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Productive collaboration: how to build a workflow that works across disciplines

At CDS, we build our product teams to consist of product managers, researchers, designers, developers, policy experts, and communication specialists. But, assembling a multidisciplinary team does not mean the hardest part is done. All of the individuals that you’ve gathered onto your team come from different disciplines and they each have their own preferred ways of working. This includes (but is not limited to) the pace, tools, hours, times of day, environmental conditions, communication methods, and the ways each person prefers to give and receive feedback. With so many different variables, it’s easy for things to quickly get overwhelming.

There are two main ways of dealing with this:

  1. Assign leaders and managers with the challenging task of establishing consensus — by determining the ways in which they think their teams should work, and hope everyone responds favourably, OR
  2. Let teams chart their own path: figuring out these differences themselves as they get used to working with each other, and hope they’ll reach a productive consensus on their own.

These strategies don’t always end up being very productive when there are so many unique work styles at play. They tend to create more problems than they solve and result in teams that are reactive rather than proactive.

How can we tackle some of these challenges when teams are formed? And how do we continue strengthening teams as the project goes on?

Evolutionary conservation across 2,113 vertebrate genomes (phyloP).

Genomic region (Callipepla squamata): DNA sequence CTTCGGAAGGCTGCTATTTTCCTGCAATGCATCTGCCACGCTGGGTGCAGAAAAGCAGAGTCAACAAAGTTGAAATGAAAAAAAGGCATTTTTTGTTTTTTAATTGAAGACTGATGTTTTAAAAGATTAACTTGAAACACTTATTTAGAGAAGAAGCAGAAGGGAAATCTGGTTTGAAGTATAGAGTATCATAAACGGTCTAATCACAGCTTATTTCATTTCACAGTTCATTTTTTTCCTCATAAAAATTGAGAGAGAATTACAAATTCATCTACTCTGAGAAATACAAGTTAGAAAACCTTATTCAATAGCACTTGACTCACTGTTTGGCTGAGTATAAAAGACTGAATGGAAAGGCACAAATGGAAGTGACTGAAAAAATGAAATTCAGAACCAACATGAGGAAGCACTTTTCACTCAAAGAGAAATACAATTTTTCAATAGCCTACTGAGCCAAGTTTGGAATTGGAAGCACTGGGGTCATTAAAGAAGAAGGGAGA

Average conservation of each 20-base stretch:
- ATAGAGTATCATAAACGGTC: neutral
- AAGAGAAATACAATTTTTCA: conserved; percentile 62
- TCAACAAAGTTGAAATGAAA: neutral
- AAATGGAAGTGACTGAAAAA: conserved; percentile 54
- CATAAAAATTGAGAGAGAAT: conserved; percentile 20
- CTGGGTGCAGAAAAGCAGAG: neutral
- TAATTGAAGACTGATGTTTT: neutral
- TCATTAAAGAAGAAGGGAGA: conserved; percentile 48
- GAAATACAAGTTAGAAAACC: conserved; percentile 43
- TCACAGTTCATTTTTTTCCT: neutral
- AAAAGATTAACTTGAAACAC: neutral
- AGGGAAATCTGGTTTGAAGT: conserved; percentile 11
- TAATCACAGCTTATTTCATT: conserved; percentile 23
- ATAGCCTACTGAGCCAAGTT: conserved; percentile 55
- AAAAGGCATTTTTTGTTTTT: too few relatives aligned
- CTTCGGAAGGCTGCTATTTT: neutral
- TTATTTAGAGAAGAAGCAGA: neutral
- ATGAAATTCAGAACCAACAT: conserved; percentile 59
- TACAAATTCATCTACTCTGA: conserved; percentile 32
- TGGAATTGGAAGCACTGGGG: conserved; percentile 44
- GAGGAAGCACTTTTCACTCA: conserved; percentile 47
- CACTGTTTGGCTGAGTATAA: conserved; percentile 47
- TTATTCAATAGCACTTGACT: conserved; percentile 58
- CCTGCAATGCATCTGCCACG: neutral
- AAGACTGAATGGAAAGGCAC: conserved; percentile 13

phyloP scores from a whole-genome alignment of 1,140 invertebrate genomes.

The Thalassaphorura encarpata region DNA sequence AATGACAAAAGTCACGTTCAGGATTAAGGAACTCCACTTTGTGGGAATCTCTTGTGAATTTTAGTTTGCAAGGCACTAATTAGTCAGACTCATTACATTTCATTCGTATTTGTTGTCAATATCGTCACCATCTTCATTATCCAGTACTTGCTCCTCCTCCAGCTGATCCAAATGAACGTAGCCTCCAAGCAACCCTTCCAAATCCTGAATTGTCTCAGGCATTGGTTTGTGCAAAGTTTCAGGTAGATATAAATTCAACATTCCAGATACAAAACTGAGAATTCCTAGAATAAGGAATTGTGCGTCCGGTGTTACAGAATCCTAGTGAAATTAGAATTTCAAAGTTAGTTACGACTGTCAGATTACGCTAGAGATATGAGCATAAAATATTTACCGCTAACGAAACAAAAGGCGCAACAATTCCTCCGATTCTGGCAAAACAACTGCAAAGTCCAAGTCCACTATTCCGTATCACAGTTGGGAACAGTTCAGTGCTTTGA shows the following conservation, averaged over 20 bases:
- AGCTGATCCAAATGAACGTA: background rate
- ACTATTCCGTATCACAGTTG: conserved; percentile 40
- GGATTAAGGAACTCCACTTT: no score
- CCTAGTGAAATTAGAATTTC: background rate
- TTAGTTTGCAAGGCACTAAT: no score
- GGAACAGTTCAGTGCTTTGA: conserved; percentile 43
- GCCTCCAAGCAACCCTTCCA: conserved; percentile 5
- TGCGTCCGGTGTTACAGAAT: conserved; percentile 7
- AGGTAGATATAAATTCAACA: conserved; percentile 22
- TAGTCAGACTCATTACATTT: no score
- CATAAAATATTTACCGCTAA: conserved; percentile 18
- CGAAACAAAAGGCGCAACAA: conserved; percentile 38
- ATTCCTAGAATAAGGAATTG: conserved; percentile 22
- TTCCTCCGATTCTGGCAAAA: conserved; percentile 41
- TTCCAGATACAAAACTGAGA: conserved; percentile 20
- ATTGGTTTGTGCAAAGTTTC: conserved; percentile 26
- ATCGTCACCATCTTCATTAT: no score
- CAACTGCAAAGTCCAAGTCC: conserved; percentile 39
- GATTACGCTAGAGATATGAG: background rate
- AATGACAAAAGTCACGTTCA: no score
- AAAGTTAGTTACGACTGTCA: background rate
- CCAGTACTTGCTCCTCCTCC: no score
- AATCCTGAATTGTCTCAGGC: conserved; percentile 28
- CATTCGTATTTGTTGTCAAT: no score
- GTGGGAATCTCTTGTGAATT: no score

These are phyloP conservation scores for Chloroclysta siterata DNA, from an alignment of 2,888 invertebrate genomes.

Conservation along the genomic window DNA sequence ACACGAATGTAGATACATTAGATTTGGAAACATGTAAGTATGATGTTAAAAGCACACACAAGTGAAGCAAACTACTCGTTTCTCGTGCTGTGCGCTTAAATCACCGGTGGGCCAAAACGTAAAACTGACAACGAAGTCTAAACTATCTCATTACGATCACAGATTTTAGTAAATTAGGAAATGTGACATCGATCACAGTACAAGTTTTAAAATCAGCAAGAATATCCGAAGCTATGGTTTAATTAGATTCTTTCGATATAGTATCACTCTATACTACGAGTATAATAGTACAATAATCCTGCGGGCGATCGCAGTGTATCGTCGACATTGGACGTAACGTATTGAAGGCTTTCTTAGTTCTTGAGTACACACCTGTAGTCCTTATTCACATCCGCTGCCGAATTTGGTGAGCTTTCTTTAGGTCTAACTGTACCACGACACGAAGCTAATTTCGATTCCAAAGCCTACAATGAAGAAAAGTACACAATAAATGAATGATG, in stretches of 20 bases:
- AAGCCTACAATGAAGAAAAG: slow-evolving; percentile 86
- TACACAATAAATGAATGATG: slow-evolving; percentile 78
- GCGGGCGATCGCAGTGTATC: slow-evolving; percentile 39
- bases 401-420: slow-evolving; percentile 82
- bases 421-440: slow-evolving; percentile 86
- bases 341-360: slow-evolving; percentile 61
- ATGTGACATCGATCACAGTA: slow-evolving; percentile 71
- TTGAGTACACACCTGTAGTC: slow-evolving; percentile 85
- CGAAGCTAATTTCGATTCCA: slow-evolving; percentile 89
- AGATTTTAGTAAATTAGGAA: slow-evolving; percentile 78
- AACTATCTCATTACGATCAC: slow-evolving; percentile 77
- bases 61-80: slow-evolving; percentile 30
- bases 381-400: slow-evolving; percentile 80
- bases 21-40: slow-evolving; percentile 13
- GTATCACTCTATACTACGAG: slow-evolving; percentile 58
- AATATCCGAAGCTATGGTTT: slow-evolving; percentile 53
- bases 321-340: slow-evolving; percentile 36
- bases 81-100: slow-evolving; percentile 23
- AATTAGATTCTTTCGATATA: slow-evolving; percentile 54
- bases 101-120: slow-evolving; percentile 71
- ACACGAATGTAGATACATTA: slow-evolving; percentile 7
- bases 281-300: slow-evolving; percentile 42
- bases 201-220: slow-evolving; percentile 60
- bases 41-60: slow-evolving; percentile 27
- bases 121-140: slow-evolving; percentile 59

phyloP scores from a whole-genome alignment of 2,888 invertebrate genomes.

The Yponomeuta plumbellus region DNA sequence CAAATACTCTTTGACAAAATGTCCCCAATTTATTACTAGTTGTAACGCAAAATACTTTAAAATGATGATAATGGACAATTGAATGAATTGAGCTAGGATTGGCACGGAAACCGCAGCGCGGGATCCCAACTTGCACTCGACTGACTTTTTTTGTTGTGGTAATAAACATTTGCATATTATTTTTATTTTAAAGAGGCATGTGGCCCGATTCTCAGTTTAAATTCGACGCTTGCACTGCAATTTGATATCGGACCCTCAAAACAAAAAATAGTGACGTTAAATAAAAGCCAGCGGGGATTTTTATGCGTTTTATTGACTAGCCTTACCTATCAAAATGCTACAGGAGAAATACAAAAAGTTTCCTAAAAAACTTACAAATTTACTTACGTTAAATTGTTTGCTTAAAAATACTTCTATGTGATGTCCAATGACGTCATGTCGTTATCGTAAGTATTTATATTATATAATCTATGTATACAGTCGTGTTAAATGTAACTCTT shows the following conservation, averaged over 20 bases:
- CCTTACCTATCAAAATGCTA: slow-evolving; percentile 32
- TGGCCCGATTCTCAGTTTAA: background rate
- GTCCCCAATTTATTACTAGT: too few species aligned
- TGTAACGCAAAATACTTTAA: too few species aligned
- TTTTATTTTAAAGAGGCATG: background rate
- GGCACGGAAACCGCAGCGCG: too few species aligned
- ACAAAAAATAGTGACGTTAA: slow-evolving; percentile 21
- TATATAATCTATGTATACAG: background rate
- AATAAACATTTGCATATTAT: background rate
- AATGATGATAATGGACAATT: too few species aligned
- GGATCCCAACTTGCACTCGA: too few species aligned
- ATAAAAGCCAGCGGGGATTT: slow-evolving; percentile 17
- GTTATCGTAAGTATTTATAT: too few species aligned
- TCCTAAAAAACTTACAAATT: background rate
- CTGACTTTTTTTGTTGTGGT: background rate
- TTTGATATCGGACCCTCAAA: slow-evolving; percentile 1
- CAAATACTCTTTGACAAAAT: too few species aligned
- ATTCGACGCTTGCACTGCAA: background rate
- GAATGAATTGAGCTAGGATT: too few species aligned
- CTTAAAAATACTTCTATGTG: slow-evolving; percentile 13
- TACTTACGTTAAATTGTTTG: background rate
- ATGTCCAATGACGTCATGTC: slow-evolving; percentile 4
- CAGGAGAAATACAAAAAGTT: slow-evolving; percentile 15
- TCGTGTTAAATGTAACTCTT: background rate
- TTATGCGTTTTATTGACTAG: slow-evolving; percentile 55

Crafting team process through a multidisciplinary lens

Culture plays a large role on any team, regardless of its size and structure. But we can’t expect team culture to address all of our problems. There is no one-size-fits-all way. It boils down to crafting a multidisciplinary approach to team process and creating an organized workflow that meets everyone on the team where they already feel comfortable operating and contributing. This is definitely easier said than done, so below is a window into how our citizenship product team has been iterating to get better at this.

We’ve been working together to build our own unique multidisciplinary approach over the last six months (and spoiler, we’re still working on it!). Our product manager has done an excellent job of aligning us around the ways in which we like to work, by creating space to discuss those details openly.

During our initial orientation as a team, we used a tool called “A User Manual for Me” created by Cassie Robinson.

The User Manual for Me tool with eight boxes where you can indicate work style preferences, such as times I like to work or the best way to communicate with me.

Each person had to fill this in, and then share it with the team. This enabled us to talk through our work styles that don’t always come up organically in conversation. We’ve since used variations of this tool across other product teams at CDS, and created a bilingual digital version for everyone on our wider teams to update frequently.

We also used a tool from the Atlassian Team Playbook called “Roles and Responsibilities” to define and chart each person’s skills, contributions, and needs.

The Roles and Responsibilities tool to better understand team members contributions.

Download a copy of the Roles and Responsibilities tool.

We used this tool with a bit of a twist. First, we filled it out thinking strictly about ourselves. Rather than ending the exercise there, each of us paired up with someone else on the team to fill out this sheet again, this time focusing on how we perceived their role — without talking to them about it first. Afterwards, we shared as a group, and each person took turns reading out what they wrote down for themselves, sharing what they’d written about others, and engaging in a discussion around our perceptions versus reality. This process enabled us to all get on the same page about how we contribute to the team and the ways in which we can lean on and learn from each other.